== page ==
Resignation in life and Brahms

A couple of months ago, a renowned novelist, Taichi Yamada, has announced in an interview that he would cease writing since he had cerebral bleeding. He was 83 years old.

In the interview, he told our lives were conditioned with many factors like abilities, fortune, outlook and so forth, which we could not deal with even if we try to endeavor pursuing for them. We are destined to resign in our lives. Admiring that it is worth making efforts for better things in life, we eventually realize we should live in resignation. The absolute resignation comes from the limited span of our lives.

Yamada also says that resignation means clarifying things in our lives. When we see things calmly as they are, we could see what they mean. It is a process that we could not experience when we seek after them. However, standing still looking around things lets us understand what they are. This sounded like a wisdom of Buddhism even though I am not sure what has given him such an idea.

In old age, we still spend everyday as we have done in the past. Looking for something interesting, eating something tasty or pursuing some income. But the basic tune being played as basso continuo should as well as is that for resignation.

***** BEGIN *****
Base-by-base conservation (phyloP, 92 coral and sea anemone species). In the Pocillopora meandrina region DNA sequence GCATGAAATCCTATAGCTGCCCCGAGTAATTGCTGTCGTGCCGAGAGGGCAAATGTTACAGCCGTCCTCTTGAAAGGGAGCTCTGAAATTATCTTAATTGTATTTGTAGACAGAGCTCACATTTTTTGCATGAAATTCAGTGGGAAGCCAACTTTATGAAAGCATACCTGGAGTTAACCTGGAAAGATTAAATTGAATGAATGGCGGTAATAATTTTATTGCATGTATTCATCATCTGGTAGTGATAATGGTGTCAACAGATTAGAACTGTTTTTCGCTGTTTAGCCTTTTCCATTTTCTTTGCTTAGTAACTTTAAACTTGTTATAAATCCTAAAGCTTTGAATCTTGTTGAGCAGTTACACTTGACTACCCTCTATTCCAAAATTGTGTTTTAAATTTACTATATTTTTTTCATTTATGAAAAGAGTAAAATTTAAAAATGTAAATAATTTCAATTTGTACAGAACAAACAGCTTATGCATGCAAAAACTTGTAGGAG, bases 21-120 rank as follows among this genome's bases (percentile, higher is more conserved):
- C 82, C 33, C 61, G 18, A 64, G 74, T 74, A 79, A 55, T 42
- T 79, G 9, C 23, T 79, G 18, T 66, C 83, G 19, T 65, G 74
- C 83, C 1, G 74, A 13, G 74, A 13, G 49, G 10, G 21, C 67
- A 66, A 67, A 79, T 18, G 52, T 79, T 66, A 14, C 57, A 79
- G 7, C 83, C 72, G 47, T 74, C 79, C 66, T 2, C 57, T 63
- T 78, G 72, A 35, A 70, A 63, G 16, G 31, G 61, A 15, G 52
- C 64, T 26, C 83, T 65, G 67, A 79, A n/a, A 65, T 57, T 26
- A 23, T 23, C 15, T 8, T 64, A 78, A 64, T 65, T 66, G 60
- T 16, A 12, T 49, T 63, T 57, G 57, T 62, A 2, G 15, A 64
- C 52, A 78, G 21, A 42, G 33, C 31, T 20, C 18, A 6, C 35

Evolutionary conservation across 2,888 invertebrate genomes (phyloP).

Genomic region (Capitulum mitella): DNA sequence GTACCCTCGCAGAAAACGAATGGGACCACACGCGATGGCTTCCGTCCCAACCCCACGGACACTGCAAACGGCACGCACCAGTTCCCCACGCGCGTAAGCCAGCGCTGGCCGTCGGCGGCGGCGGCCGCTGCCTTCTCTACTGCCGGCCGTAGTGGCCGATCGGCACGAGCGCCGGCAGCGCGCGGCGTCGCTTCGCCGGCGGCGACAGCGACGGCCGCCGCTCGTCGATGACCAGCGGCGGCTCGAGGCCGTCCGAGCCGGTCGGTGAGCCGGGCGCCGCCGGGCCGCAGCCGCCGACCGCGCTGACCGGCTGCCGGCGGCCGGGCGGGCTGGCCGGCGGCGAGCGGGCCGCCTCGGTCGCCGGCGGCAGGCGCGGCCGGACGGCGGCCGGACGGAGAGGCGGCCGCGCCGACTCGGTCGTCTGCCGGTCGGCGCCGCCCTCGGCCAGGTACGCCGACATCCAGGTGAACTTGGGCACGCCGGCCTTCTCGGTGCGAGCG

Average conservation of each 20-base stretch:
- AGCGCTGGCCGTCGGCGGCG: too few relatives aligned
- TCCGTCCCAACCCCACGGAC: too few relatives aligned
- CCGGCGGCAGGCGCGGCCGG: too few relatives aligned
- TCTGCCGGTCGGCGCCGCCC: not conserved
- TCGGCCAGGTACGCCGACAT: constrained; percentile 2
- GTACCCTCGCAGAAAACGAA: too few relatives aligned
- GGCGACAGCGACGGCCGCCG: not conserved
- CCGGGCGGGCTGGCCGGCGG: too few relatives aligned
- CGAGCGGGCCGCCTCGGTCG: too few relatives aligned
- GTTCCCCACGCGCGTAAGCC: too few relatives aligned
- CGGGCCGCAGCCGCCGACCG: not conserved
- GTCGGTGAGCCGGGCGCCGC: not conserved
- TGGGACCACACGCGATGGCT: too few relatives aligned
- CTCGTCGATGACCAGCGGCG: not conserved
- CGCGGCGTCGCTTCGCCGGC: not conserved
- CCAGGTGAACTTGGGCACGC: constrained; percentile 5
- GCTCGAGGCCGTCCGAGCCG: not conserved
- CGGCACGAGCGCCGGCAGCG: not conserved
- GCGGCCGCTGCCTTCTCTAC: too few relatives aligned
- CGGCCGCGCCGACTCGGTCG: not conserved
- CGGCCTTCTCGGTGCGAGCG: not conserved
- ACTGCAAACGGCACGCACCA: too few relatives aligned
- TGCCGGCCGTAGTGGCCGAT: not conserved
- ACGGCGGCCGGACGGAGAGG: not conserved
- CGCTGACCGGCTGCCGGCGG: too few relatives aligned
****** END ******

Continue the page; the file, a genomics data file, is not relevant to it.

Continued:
Having interviewed with Yamada, the interviewer said he had looked cheerful, calmed and transparent. It is often difficult for us to accept our fates with resignation. Reading this interview, however, I thought I would follow him. It is the meaning of living old age, possibly.

His story was reminiscent of this symphony by Brahms to me. I have loved this performance of Staatskapelle conducted by Kurt Sanderling. I could hear the steps of Brahms getting through struggles and resignation in life in this symphony. You may be absorbed into the world Brahms expressed in this music when you listen to the very first auftakt in the 1st movement as if he sighed.

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